It’s a sign of just how serious the mortgage foreclosure frauds are if the powers that be are indeed jumping to cover their butts with this law. Yves at Naked Capitalism has the details:
With the stakes so high for the various parties to securitizations, the first line of defense of the incumbents is to try to minimize the problem. But the fact that more extreme measures are being readied suggests they are coming to understand that this cesspool might be plenty deep.
One sighting (hat tip 4ClosureFraud) is the effort by the Ohio Secretary of State to enlist support against a proposed measure to allow for electronic notarizations. The Secretary hints strongly that this measure being put forward is directly related to the revelation of affidavit improprieties, which further suggests that the banks might regard this as a remedy for this particular, um, lapse:
H.R. 3808 is known as the “Interstate Recognition of Notarizations Act.” It passed the House under a suspension of the rules in April 2010. It requires federal and state courts to recognize any notarization that is lawful in the state where the notary is licensed. Now, in one day, it passed in the Senate.
When I learned of it last Thursday, it sounded innocuous to me, but then I started looking at the timing of the bill. GMAC, owned by Ally, had just suspended its foreclosure actions in 23 states, including Ohio. I had already referred Chase Home Finance, LLC, on August 23, 2010, to the U.S. Department of Justice, asking it to review and investigate Chase’s document notarization practices in home foreclosures (18,000 documents per month were being notarized by 8 people, along with other irregularities). I license notaries in the State of Ohio. Even though I don’t have the power under state law to investigate or prosecute, I couldn’t stand idly by without acting. That’s why I’m asking you to email or call the President at 202-456-1111 to ask him not to sign the bill.
Last Wednesday, the day before I announced the DOJ referral, JPMorgan Chase announced it was having third party counsel review its document procedures for foreclosures. Just two days before, the U.S. Senate had rushed through H.R. 3808. Something didn’t seem right. Since then others agree with me.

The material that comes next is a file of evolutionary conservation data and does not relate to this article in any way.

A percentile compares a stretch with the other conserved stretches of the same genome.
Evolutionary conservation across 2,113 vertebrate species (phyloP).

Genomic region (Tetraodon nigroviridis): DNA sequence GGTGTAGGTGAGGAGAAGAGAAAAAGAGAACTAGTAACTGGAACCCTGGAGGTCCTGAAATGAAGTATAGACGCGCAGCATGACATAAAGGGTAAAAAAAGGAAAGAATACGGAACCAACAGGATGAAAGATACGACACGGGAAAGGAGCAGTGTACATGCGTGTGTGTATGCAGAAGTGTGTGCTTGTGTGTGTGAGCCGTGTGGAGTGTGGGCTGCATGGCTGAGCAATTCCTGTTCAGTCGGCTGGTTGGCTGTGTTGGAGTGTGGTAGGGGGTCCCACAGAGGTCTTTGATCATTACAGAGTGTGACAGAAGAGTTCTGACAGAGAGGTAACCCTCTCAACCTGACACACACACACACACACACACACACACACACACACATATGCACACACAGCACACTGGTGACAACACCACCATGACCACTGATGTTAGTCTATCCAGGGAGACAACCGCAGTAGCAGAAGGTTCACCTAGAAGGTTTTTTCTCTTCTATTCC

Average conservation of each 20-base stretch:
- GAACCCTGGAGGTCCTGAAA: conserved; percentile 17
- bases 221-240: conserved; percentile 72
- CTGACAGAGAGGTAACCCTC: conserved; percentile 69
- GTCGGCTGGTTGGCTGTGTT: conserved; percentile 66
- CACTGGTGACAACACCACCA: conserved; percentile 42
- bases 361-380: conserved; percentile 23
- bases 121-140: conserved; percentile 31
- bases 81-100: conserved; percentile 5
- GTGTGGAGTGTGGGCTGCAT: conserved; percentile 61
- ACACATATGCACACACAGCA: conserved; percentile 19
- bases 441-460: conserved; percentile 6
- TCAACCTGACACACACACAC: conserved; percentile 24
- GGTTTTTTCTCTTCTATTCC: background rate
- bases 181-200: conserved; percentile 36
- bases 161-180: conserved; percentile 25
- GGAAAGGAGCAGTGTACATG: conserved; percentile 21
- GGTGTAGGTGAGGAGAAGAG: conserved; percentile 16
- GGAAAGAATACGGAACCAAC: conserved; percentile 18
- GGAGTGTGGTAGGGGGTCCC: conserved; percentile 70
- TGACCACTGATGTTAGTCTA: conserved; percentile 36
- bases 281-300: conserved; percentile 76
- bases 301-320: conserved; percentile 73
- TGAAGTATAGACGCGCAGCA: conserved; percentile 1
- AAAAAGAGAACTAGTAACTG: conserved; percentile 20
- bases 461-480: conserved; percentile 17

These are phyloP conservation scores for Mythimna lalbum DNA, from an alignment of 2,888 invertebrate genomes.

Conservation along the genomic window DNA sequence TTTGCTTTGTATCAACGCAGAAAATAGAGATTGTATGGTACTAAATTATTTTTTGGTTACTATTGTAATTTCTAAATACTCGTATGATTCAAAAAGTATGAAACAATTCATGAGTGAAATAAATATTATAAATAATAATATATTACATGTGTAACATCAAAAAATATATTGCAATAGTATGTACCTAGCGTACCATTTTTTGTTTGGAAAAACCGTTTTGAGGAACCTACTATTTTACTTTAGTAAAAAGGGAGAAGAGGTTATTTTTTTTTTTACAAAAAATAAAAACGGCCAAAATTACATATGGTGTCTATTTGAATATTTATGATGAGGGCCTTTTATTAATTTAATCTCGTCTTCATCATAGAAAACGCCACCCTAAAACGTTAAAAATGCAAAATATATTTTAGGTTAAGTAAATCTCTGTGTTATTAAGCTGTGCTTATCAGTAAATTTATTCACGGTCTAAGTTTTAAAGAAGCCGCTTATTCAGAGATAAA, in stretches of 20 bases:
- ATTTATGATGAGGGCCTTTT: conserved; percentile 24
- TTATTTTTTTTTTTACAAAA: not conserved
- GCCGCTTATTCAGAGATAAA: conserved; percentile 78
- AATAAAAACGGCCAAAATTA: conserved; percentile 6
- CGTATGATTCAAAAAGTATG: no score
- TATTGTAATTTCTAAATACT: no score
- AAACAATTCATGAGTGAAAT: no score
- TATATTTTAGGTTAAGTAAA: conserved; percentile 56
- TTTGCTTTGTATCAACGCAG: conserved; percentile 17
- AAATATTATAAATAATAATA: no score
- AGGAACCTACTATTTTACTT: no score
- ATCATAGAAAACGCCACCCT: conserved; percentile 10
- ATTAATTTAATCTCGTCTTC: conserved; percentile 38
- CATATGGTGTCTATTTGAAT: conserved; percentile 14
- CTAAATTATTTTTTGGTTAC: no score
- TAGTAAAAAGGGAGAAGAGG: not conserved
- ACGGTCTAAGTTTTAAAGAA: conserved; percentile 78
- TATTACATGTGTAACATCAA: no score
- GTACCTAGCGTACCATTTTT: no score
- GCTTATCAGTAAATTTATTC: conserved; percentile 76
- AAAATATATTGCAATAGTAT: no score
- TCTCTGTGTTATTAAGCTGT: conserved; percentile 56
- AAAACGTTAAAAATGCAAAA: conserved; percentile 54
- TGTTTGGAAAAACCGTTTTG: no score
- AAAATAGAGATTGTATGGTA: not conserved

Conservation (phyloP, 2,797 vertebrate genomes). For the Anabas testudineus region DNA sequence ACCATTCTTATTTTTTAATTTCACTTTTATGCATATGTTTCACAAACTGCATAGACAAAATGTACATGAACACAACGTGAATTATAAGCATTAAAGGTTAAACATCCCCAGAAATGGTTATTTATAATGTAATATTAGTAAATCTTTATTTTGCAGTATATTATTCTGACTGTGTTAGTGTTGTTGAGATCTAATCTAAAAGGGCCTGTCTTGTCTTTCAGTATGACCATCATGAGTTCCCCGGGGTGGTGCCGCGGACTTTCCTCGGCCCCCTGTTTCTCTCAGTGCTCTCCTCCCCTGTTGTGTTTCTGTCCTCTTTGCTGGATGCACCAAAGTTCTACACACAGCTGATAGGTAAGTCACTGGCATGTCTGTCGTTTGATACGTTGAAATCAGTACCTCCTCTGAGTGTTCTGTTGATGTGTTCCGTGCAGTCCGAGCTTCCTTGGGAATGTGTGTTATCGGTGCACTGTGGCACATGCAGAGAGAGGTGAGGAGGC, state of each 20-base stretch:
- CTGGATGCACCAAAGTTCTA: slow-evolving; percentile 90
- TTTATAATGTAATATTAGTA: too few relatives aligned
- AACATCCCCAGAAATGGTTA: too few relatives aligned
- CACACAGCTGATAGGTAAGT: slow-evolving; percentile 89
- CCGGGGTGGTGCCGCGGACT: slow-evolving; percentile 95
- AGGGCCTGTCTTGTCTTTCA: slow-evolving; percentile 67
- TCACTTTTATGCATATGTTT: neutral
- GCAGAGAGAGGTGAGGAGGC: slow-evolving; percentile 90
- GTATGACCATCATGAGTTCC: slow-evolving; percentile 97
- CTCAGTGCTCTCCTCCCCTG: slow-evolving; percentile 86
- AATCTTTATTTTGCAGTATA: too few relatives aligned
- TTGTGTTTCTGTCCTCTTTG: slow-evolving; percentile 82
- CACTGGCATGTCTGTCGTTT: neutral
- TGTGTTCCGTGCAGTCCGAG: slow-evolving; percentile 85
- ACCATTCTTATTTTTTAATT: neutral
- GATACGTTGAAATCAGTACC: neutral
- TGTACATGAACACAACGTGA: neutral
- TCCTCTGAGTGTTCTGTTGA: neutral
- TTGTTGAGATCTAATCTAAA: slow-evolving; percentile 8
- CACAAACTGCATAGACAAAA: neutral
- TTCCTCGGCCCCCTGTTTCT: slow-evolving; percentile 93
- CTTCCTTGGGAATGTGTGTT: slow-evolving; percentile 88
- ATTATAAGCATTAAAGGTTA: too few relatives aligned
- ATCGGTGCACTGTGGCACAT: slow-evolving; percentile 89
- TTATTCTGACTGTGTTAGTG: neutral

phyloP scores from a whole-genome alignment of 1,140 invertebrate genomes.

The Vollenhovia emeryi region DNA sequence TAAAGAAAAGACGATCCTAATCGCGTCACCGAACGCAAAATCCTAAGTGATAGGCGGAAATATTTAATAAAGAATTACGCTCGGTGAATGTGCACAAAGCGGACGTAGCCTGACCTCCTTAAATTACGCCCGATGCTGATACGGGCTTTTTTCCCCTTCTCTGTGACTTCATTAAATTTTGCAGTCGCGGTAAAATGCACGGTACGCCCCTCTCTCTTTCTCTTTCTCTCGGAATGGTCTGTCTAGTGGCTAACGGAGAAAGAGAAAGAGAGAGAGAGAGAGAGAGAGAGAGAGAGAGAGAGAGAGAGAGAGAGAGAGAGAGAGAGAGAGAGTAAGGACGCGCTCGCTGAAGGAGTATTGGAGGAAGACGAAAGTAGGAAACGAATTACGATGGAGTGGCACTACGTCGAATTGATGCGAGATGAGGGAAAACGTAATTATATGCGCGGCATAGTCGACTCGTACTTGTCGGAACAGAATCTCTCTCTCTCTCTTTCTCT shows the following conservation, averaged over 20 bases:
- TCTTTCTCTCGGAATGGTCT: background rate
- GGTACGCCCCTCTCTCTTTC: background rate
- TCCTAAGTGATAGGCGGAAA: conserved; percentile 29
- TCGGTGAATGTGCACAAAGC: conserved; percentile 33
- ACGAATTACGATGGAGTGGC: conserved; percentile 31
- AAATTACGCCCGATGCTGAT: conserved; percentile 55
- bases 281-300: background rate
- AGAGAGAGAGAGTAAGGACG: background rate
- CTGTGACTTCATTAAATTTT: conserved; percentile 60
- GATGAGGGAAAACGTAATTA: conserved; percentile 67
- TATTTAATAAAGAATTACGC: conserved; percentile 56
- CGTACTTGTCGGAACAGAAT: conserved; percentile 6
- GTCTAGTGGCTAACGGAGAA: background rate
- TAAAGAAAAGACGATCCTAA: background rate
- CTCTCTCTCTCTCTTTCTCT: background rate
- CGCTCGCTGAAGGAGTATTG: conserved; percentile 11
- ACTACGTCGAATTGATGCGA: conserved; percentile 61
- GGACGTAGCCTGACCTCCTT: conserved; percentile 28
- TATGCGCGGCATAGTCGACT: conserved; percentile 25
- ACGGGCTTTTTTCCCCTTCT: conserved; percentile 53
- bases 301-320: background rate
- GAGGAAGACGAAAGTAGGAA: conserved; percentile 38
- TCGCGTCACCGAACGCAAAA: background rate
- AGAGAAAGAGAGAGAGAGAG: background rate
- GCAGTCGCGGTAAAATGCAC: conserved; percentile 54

Yves here. This development reveals how this battle is likely to play out. Now that judges in some states are starting to take these dubious, potentially fraudulent measures seriously, the next line of attack is to get the more bought-and-paid-for Federal government to intercede on behalf of the banks. As the e-mail by the Ohio Secretary shows, this is a state versus Federal rights issue. And the problem is that these solutions will be depicted as “efficient,” just as securitizations and other “innovations” were.
And while efficiency in theory is a good thing, it must always be kept secondary to the overall integrity of the system, otherwise, you run the risk of breakdown. Using dubious arguments to overturn well settled law to get the banking industry out of a monster mess it created is a Faustian bargain. It makes it abundantly clear what is really at stake here, which is the rule of law. Banks that were quick to defend unjustifiable pay deals by invoking “sanctity of contract” have no inhibition about ignoring their own contracts to pad their bottom line, and ultimately, the wallets of top executives.
Rather than deal with the considerable consequences of these abuses, the banks are prepared to bulldoze well settled state laws to give them an easy way out. And I’m not basing my view on this story alone; I had a conversation yesterday with a Congressional staffer who matter-of-factly said (but with little understanding of the underlying issues) that Congress would intervene on behalf of the industry, via its authority over national banks.The result is that we institutionalize kleptocracy while keeping largely gutted forms of due process as theater. The powers that be hope that the broad public will remain unaware of what is really at work.
However, the battle is not yet lost. Elizabeth Warren has said she will stand up for consumers and is a vocal advocate of contracts as a mechanism for protecting the interests of American families. This issue could serve as an opportunity for her to demonstrate that her appointment as de facto head of the new financial services consumer protection agency is not mere Obama Administration window dressing (or more accurately, that her appointment was a PR ploy, but Warren is able nevertheless to turn it to her advantage).
In addition, an increasing number of Congressmen, as least at this juncture, are lining up in this fight in favor of borrowers and against well funded business interests who provide hefty campaign donations is a hopeful sign. It may be that there is enough left of what passes for propriety in this country that even the Congress can’t be rolled so easily on this one.